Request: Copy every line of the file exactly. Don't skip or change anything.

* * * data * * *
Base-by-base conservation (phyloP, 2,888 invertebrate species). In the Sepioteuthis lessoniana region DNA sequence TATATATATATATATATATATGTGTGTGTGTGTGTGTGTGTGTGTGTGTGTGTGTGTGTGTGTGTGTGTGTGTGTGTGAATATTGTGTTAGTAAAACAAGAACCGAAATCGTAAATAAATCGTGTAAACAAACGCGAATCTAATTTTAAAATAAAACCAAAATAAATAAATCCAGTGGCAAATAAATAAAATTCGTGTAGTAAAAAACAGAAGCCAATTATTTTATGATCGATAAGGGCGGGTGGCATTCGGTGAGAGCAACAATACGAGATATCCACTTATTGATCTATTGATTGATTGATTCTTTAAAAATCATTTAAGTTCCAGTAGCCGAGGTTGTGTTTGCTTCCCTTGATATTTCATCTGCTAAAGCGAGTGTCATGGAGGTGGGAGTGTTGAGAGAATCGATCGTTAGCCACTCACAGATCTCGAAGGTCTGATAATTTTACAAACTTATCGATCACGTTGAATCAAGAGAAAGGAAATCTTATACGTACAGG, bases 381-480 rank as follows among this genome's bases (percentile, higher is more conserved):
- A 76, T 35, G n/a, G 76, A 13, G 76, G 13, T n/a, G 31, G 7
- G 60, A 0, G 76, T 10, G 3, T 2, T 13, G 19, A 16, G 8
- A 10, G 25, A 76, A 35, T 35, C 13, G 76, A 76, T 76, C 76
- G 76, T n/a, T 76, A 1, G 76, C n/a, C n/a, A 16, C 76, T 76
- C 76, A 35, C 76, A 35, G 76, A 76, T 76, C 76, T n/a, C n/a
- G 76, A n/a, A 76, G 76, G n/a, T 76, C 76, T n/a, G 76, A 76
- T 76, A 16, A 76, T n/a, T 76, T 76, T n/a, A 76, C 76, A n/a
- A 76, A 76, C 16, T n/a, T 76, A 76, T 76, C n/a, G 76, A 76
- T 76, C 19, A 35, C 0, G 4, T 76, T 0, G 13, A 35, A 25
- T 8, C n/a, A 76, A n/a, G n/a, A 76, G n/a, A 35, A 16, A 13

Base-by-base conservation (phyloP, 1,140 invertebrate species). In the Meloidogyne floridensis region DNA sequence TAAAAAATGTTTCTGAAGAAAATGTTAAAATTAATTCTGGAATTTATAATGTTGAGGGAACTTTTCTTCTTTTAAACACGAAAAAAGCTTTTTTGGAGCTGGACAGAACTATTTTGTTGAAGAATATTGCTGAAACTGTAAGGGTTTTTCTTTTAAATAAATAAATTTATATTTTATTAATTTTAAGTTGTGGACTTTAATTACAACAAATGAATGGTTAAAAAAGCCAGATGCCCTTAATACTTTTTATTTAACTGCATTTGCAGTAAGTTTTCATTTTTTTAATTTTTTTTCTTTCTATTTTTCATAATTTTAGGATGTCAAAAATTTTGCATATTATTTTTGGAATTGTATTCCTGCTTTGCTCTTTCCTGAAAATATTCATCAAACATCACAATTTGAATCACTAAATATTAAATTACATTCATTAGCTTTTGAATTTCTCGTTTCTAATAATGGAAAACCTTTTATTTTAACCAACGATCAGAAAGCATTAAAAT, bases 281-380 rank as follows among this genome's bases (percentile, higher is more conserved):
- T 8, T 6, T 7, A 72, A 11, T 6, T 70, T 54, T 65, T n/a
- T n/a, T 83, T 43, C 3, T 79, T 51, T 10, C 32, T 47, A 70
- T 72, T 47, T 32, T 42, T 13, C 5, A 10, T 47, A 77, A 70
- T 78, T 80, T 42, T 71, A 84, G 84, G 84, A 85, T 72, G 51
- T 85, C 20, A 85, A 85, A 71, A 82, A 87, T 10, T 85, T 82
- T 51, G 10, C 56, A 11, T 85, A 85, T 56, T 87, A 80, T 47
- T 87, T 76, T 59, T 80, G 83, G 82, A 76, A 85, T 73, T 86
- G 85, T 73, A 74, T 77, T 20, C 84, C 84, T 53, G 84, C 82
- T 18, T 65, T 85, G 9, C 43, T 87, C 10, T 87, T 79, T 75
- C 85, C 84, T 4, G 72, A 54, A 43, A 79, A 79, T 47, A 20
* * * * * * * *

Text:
Base-by-base conservation (phyloP, 2,888 invertebrate species). In the Sepioteuthis lessoniana region DNA sequence TATATATATATATATATATATGTGTGTGTGTGTGTGTGTGTGTGTGTGTGTGTGTGTGTGTGTGTGTGTGTGTGTGTGAATATTGTGTTAGTAAAACAAGAACCGAAATCGTAAATAAATCGTGTAAACAAACGCGAATCTAATTTTAAAATAAAACCAAAATAAATAAATCCAGTGGCAAATAAATAAAATTCGTGTAGTAAAAAACAGAAGCCAATTATTTTATGATCGATAAGGGCGGGTGGCATTCGGTGAGAGCAACAATACGAGATATCCACTTATTGATCTATTGATTGATTGATTCTTTAAAAATCATTTAAGTTCCAGTAGCCGAGGTTGTGTTTGCTTCCCTTGATATTTCATCTGCTAAAGCGAGTGTCATGGAGGTGGGAGTGTTGAGAGAATCGATCGTTAGCCACTCACAGATCTCGAAGGTCTGATAATTTTACAAACTTATCGATCACGTTGAATCAAGAGAAAGGAAATCTTATACGTACAGG, bases 381-480 rank as follows among this genome's bases (percentile, higher is more conserved):
- A 76, T 35, G n/a, G 76, A 13, G 76, G 13, T n/a, G 31, G 7
- G 60, A 0, G 76, T 10, G 3, T 2, T 13, G 19, A 16, G 8
- A 10, G 25, A 76, A 35, T 35, C 13, G 76, A 76, T 76, C 76
- G 76, T n/a, T 76, A 1, G 76, C n/a, C n/a, A 16, C 76, T 76
- C 76, A 35, C 76, A 35, G 76, A 76, T 76, C 76, T n/a, C n/a
- G 76, A n/a, A 76, G 76, G n/a, T 76, C 76, T n/a, G 76, A 76
- T 76, A 16, A 76, T n/a, T 76, T 76, T n/a, A 76, C 76, A n/a
- A 76, A 76, C 16, T n/a, T 76, A 76, T 76, C n/a, G 76, A 76
- T 76, C 19, A 35, C 0, G 4, T 76, T 0, G 13, A 35, A 25
- T 8, C n/a, A 76, A n/a, G n/a, A 76, G n/a, A 35, A 16, A 13

Base-by-base conservation (phyloP, 1,140 invertebrate species). In the Meloidogyne floridensis region DNA sequence TAAAAAATGTTTCTGAAGAAAATGTTAAAATTAATTCTGGAATTTATAATGTTGAGGGAACTTTTCTTCTTTTAAACACGAAAAAAGCTTTTTTGGAGCTGGACAGAACTATTTTGTTGAAGAATATTGCTGAAACTGTAAGGGTTTTTCTTTTAAATAAATAAATTTATATTTTATTAATTTTAAGTTGTGGACTTTAATTACAACAAATGAATGGTTAAAAAAGCCAGATGCCCTTAATACTTTTTATTTAACTGCATTTGCAGTAAGTTTTCATTTTTTTAATTTTTTTTCTTTCTATTTTTCATAATTTTAGGATGTCAAAAATTTTGCATATTATTTTTGGAATTGTATTCCTGCTTTGCTCTTTCCTGAAAATATTCATCAAACATCACAATTTGAATCACTAAATATTAAATTACATTCATTAGCTTTTGAATTTCTCGTTTCTAATAATGGAAAACCTTTTATTTTAACCAACGATCAGAAAGCATTAAAAT, bases 281-380 rank as follows among this genome's bases (percentile, higher is more conserved):
- T 8, T 6, T 7, A 72, A 11, T 6, T 70, T 54, T 65, T n/a
- T n/a, T 83, T 43, C 3, T 79, T 51, T 10, C 32, T 47, A 70
- T 72, T 47, T 32, T 42, T 13, C 5, A 10, T 47, A 77, A 70
- T 78, T 80, T 42, T 71, A 84, G 84, G 84, A 85, T 72, G 51
- T 85, C 20, A 85, A 85, A 71, A 82, A 87, T 10, T 85, T 82
- T 51, G 10, C 56, A 11, T 85, A 85, T 56, T 87, A 80, T 47
- T 87, T 76, T 59, T 80, G 83, G 82, A 76, A 85, T 73, T 86
- G 85, T 73, A 74, T 77, T 20, C 84, C 84, T 53, G 84, C 82
- T 18, T 65, T 85, G 9, C 43, T 87, C 10, T 87, T 79, T 75
- C 85, C 84, T 4, G 72, A 54, A 43, A 79, A 79, T 47, A 20